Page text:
Sun Dec 2nd through Sat the 8th, 2018 at Palais des Congrès de Montréal
This work extends the work in Battaglia et al., of learning the dynamics of physical systems using leanred message passing, to large systems. It is an important and interesting work and mostly well written, although some key points need clarification. Detailed remarks: - In line 52 you mention how a full graph scales badly (and in other locations in the paper), but there is the option of a sparse graph, e.g. only KNN edges. It would be important to compare and contrast this alternative. - Your clustering can introduce boundary effects (which might be the reason behind your sub-par perserve distance MSE), it should be discussed and an empirical evaluation (e.g. how much of the per-dist MSE is between clusters vs in clusters) is in place. - The high level part of the hierarchical effect propagation isn’t that clear. The way I understand it is that you compute e^0 on leaves, then send e^L2A up the hierarchy till the root, then compute e^WS at each level and finally compute w^A2D down the hierarchy to the leaves. If this is true it would be helpful to say that in the paper, if not then it is not clear enough and needs clarification. - If it wasn’t for the consecutive message passing, it would be equivalent to a graph neural network with 3 edge types (L2A,A2S and WS), would be useful to compare. Minor remark: - Line 94 “,excluding e.g. …” sounds bad. “Excluding, for example, …” is a better option. Update: Thank you for your response. Good point about kNN needing multiple rounds (at least the naive way).
The authors propose a novel hierarchical object representation based on particles to cover both rigid geometrical shapes and deformable materials. Each scene is represented as a graph, with disconnected components corresponding to the objects and the support of the scene. Each graph has a tree-like structure, where higher levels correspond to coarser scales, and the leaves correspond to the original particles placed in the object. They also propose an adapted neural network architecture, called Hierarchical Relation Network, that learns to predict physical dynamics for this representation. This architecture propagates exterior effects (forces, collisions) as well as the effect of past states through the graph, first from the leaves to their ancestors, then among sibling nodes, and finally back to the leaves. This multiscale approach is end to end differentiable, allowing this propagation mechanism to be learned. The approach is very nicely motivated, and addresses an important problem: learning to model and predict physical states and dynamics of complex objects, and their interactions, in an end to end learnable fashion, so that it could be integrated in larger learning systems. This could be very useful in scenarios of computer vision, (eg. for action recognition tracking and future prediction), robotics (action conditioned future prediction is crucial for navigation) and reinforcement learning. Overall the paper is well written. The authors cite and compare to the most relevant prior work in a convincing manner - although it would be worthwhile citing "Learning Physical Intuition of Block Towers by Example" by Lerer et al. as well as "IntPhys: A Benchmark for Visual Intuitive Physics Reasoning" by Riochet et al. The approach is novel, and the experimental set up they propose is challenging, and would certainly serve future research purposes. In terms of weaknesses of the approach, the proposed message passing scheme, relying on the hierarchical representation, does not seem very principled. It would be nice to know more precisely what has inspired the authors to make these design choices. Perhaps as a consequence, in qualitative results show sometimes objects seem to rip appart or smoothly deform into independent pieces. Qualitatively, some results are impressive, while some do not conform to our expectations of what would happen; cf my previous comment on unexpected deformations of objects, but also some motions: cubes moving slightly on the ground although they should be still, etc. More importantly, the applicability of the method is questionable, as it requires ground truth for the local and global deltas of each particle for training. Furthermore, even for inference, it would require the initial states of the particles. This would be a huge challenge in computer vision applications, and in any other applications relying on real videos, rather than synthetic videos. This greatly limits the applicability of the proposed representation, and as a consequence of the proposed architecture. Therefore I have doubts at this point that the proposed architecture has "the potential to form the basis of next generation physics predictors for use in computer vision, robotics, and quantitative cognitive science". To claim this, the authors should be able to show preliminary results of how their method could be used, even in very simple, but realistic settings. Nevertheless I believe that it is worthwhile sharing these results with the community, as well as the code for the method and the environment, as this is an important problem, and the authors attack it with an ambitious and novel (although slightly ad hoc) approach. To be fully confident that this paper should be accepted, I would like the authors to clarify the following points: - it is not clear how the quantitative results are obtained: what data exactly is used for training, validating and testing ? - ternary input to the phi network, encoding the type of pairwise relationship -> is this effective ? What happens otherwise, if this is not given, or if weights are not shared ? Also wouldn't it make sense to have categorical input in the form of a one hot vector instead ? - the algorithm described for the creation of the graph G_H is inconsistent with the description of the remaining edges (l.122 to 1.131). According to the algorithm, there should only be edges between siblings, from the root to the leaves and back, and from the root to all intermediate nodes. Maybe this is due to l.127: "each new node taking the place for its child leaves" should be "each new node taking the place of the root" ? This would then also be more consistent with Algorithm 1. Please clarify. In Figure 3b) it is not clear what the red links represent, if the edges are supposed to be directed. - I don't understand the process for learning the r_ij. If it can be different for each pair of particle (or even for each source particle i), how can it be learned using the losses described in 4.3 ? We can obtain their values on the objects of the training set, but then for each new object, we need to gather synthetic videos of the object moving, in order to learn its properties? Wouldn't it be simpler to have fixed parameters ? Furthermore, if the stiffness of the material is to be learned, why not learn the mass as well ? - in the algorithm described for the creation of the graph G_H, it is said that one should "add edges between cluster nodes if the clusters are connected by edges between leaves" - how is there a presence or an absence of an edge in the first place ? Nitpicking: - are humans really able to predict subtle deformations of masses at different scales ? Or can they simply perceive them and say whether they are plausible or not ?(l.39-44) Typos: - par(i) should be par(p) l.128 - Figure 3: "is constraint" should be "is constrained" - l.152; l should be p_l ? - l 155 repetition with the following: "Effects are summed together" -------------------------------- Final decision after rebuttal: The authors have addressed all of my concerns, except for one which I share with R3 that the experimental protocol for the quantitative results is not described. Overall however I think that the paper presents an ambitious and novel method to a very important problem, which they convincingly test in a challenging experimental set up. I agree with R3 that the qualitative evaluation should include the weaknesses in the main paper and I think it is beneficial that the authors have agreed to do so. I remain convinced that it would be worth sharing these results with the community. I can only urge the authors to respect their commitment to share the code and environment, and to add the missing details about the experimental protocol, to ease further research in this area and comparison to their work. I stand by my initial decision that the paper should be accepted as the approach is a very well executed stepping stone for others to improve on in the extremely challenging setting proposed by the authors.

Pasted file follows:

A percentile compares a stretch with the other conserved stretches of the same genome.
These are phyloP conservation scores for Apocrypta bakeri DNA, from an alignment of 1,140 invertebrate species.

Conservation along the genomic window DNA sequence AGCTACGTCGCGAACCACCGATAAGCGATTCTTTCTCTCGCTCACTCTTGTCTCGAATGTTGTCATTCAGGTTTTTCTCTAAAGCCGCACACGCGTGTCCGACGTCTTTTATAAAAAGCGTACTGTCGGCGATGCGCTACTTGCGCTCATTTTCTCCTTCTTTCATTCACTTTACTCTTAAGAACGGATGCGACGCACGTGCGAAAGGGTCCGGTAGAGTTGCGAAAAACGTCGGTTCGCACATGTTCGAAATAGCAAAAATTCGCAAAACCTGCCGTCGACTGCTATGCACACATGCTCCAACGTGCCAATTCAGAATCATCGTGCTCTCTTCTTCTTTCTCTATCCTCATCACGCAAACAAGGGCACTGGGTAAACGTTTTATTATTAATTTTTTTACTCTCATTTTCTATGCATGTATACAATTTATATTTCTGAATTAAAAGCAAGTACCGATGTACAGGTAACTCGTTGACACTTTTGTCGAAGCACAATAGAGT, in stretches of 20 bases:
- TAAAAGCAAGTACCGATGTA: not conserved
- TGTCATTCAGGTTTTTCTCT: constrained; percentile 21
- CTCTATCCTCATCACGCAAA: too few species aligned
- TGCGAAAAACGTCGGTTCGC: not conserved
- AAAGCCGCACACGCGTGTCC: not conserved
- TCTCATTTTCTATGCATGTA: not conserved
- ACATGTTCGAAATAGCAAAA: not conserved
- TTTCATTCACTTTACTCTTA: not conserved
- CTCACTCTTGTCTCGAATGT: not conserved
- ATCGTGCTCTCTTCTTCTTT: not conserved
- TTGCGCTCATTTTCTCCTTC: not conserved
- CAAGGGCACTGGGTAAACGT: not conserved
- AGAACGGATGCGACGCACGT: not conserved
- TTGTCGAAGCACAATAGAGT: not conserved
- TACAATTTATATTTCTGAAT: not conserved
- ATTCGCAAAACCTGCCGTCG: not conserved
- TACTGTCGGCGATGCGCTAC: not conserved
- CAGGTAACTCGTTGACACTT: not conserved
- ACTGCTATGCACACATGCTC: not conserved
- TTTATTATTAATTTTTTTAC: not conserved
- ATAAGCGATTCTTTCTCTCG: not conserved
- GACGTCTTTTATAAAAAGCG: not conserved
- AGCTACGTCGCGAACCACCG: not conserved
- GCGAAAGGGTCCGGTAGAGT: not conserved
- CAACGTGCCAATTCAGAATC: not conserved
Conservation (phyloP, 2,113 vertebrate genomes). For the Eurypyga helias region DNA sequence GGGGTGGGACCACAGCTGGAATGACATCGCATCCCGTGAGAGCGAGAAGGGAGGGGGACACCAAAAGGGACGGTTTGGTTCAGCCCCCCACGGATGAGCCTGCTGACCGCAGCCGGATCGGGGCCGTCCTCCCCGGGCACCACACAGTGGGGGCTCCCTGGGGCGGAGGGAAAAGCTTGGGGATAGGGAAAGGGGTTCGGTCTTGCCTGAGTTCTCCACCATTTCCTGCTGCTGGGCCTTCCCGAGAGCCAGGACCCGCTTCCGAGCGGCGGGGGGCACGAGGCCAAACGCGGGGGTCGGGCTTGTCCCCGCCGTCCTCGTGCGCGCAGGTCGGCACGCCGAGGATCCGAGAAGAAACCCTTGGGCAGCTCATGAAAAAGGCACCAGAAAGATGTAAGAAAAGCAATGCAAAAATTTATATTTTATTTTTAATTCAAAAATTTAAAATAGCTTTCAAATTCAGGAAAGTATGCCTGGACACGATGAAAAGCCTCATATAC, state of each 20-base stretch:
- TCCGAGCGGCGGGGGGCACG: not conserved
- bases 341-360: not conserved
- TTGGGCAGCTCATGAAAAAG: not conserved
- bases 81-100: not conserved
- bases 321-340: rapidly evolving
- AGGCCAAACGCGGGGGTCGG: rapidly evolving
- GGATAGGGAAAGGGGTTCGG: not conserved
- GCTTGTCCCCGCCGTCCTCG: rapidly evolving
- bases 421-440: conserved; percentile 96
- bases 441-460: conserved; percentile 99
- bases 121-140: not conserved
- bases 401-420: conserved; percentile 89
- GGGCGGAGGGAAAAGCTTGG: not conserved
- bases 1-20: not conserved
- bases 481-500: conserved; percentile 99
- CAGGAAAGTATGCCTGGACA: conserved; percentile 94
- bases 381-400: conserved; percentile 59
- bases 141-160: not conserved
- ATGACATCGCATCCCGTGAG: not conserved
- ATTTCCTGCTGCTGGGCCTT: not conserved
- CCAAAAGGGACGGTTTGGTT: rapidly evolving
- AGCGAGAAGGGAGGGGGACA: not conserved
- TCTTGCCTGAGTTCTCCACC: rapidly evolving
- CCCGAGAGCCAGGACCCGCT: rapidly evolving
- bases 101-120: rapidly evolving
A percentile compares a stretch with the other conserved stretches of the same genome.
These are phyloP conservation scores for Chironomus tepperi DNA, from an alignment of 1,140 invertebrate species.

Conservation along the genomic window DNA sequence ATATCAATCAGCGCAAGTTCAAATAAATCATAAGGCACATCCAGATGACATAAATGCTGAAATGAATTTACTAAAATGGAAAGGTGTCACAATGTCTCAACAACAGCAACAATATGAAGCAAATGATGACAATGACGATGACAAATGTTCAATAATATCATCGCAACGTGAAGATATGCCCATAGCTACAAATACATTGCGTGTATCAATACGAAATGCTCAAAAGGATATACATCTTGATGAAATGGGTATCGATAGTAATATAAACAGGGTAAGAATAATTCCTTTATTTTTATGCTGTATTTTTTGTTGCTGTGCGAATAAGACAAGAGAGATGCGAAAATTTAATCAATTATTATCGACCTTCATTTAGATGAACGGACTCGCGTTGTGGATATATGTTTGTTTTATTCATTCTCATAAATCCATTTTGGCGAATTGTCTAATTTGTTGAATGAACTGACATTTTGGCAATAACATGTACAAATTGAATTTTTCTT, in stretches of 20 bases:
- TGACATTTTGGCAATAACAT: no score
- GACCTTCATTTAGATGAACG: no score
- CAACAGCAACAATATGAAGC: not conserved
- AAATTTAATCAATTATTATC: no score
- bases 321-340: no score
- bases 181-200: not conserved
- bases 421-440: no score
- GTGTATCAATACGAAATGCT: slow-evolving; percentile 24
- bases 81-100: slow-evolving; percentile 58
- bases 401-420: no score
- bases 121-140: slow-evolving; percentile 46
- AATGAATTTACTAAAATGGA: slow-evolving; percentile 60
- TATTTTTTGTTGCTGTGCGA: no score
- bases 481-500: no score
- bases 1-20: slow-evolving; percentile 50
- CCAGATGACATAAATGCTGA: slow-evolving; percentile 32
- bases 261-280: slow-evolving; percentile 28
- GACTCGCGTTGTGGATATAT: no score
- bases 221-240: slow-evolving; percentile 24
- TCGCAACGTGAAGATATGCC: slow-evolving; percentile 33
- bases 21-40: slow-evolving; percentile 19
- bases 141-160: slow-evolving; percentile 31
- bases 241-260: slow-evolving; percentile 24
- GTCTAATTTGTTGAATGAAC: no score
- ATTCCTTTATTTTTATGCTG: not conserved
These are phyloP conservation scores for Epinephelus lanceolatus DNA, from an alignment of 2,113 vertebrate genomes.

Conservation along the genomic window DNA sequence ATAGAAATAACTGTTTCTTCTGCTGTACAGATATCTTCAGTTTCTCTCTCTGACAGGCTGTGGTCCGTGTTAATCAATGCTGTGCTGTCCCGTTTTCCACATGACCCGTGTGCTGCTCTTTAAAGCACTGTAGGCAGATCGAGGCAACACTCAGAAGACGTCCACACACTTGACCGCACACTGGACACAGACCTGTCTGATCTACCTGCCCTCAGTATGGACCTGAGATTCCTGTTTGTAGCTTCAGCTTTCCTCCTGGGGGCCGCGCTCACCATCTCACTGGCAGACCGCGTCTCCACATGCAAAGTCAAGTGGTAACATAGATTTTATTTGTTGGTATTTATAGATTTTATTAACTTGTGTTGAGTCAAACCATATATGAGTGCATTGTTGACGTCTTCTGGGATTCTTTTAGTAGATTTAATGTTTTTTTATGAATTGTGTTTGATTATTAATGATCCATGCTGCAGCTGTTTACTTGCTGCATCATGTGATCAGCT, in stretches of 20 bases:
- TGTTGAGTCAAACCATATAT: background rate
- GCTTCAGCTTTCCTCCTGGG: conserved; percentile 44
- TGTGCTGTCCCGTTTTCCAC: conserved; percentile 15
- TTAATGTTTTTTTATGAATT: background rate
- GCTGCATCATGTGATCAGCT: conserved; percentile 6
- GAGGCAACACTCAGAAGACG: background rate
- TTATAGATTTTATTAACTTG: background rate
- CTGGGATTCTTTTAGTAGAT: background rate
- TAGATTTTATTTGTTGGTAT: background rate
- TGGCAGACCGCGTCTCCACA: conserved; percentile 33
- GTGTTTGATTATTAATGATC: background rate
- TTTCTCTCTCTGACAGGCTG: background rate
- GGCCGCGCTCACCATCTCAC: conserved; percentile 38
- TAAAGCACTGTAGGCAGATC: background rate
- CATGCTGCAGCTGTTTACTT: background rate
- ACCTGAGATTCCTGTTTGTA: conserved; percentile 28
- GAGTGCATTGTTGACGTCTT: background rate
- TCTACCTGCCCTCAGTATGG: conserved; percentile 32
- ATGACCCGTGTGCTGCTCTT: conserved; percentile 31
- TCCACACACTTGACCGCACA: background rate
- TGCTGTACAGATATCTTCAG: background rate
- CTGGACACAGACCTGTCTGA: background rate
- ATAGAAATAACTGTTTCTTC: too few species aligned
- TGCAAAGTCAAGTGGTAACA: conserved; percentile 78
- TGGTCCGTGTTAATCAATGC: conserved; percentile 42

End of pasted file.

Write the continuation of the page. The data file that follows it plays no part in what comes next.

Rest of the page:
The submission presents a hierarchical particle-based object representation that acts as a physics prediction engine for 3-dimensional deformable bodies. The paper is strongly based off Battaglia et al. work on 2D physics prediction. To handle the 3D physical structure of the observed objects, the objects are approximated by a set of particles. The main contribution of this submission is to propose a hierarchical particle structure that can propagate external forces on throughout the entire body. The neural network architecture is described, which consists of separate hierarchical graph convolution modules (one each to capture the effect of external forces, collisions and past states) that are summed up and fed into another graph neural network and a fully connected layer. A custom loss function is presented that consists of local positional difference, global positional difference and difference in intra-object particle structure. Strengths of this submission: The author tries to find a solution to an interesting problem: Can a machine learn to predict physical behavior of objects such as collisions or material behavior, without knowledge of any physics laws or formula? The submission is well structured and explains a complex model well and in detail. Some of the results show a realistic prediction of the physical behavior. The authors present three different metrics that can be used to quantitatively compare different models with each other. Weaknesses of this submission: The qualitative evaluation of physical phenomena seems too optimistic. Although some results are very impressive, the prediction lacks in more complex problems such as multi body collisions. Weaknesses are shown in additional results, but not discussed in the main paper. The quantitative evaluation is somewhat lacking, in that it is not explained which experiment the results are based on. Furthermore, Figure 6 seems to show that there is a trade off in using local loss function vs. global + local loss function, in that only local loss function seems to perform better on preserve distance error. This trade off is not discussed in the paper (“Without […] the global delta position prediction our model performs much worse”). In general, I would have preferred to see a more detailed discussion of simpler cases (single body with external forces and collision with ground), i.e. showing qualitatively that physical properties like rigidity, friction, gravitation etc. can be learned without knowledge of the governing laws of physics. I thank the reviewers for their detailed response.